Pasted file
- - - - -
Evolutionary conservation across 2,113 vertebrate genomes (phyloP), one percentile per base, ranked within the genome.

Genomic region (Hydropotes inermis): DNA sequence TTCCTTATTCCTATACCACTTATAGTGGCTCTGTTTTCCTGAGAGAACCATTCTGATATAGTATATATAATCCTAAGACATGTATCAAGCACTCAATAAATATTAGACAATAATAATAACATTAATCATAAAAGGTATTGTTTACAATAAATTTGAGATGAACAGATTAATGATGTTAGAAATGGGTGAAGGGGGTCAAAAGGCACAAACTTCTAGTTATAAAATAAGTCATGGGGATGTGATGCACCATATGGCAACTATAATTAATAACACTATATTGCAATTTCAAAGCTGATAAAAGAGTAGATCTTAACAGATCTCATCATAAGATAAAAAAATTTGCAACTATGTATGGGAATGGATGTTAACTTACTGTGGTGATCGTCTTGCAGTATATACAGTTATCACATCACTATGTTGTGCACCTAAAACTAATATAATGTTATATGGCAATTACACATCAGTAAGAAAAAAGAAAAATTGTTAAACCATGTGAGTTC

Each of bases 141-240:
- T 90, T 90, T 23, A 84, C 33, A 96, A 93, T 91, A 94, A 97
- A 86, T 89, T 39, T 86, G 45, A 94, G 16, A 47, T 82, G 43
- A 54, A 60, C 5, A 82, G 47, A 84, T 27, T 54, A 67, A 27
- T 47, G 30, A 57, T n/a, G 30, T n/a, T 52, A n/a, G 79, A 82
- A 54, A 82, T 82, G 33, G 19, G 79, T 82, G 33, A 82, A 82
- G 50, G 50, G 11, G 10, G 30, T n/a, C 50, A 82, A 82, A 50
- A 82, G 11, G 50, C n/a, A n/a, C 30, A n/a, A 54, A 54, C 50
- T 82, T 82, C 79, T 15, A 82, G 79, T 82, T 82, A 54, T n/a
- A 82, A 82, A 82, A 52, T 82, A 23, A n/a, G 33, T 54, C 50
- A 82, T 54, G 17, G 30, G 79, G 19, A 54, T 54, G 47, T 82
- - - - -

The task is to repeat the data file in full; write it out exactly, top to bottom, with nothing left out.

Evolutionary conservation across 2,113 vertebrate genomes (phyloP), one percentile per base, ranked within the genome.

Genomic region (Hydropotes inermis): DNA sequence TTCCTTATTCCTATACCACTTATAGTGGCTCTGTTTTCCTGAGAGAACCATTCTGATATAGTATATATAATCCTAAGACATGTATCAAGCACTCAATAAATATTAGACAATAATAATAACATTAATCATAAAAGGTATTGTTTACAATAAATTTGAGATGAACAGATTAATGATGTTAGAAATGGGTGAAGGGGGTCAAAAGGCACAAACTTCTAGTTATAAAATAAGTCATGGGGATGTGATGCACCATATGGCAACTATAATTAATAACACTATATTGCAATTTCAAAGCTGATAAAAGAGTAGATCTTAACAGATCTCATCATAAGATAAAAAAATTTGCAACTATGTATGGGAATGGATGTTAACTTACTGTGGTGATCGTCTTGCAGTATATACAGTTATCACATCACTATGTTGTGCACCTAAAACTAATATAATGTTATATGGCAATTACACATCAGTAAGAAAAAAGAAAAATTGTTAAACCATGTGAGTTC

Each of bases 141-240:
- T 90, T 90, T 23, A 84, C 33, A 96, A 93, T 91, A 94, A 97
- A 86, T 89, T 39, T 86, G 45, A 94, G 16, A 47, T 82, G 43
- A 54, A 60, C 5, A 82, G 47, A 84, T 27, T 54, A 67, A 27
- T 47, G 30, A 57, T n/a, G 30, T n/a, T 52, A n/a, G 79, A 82
- A 54, A 82, T 82, G 33, G 19, G 79, T 82, G 33, A 82, A 82
- G 50, G 50, G 11, G 10, G 30, T n/a, C 50, A 82, A 82, A 50
- A 82, G 11, G 50, C n/a, A n/a, C 30, A n/a, A 54, A 54, C 50
- T 82, T 82, C 79, T 15, A 82, G 79, T 82, T 82, A 54, T n/a
- A 82, A 82, A 82, A 52, T 82, A 23, A n/a, G 33, T 54, C 50
- A 82, T 54, G 17, G 30, G 79, G 19, A 54, T 54, G 47, T 82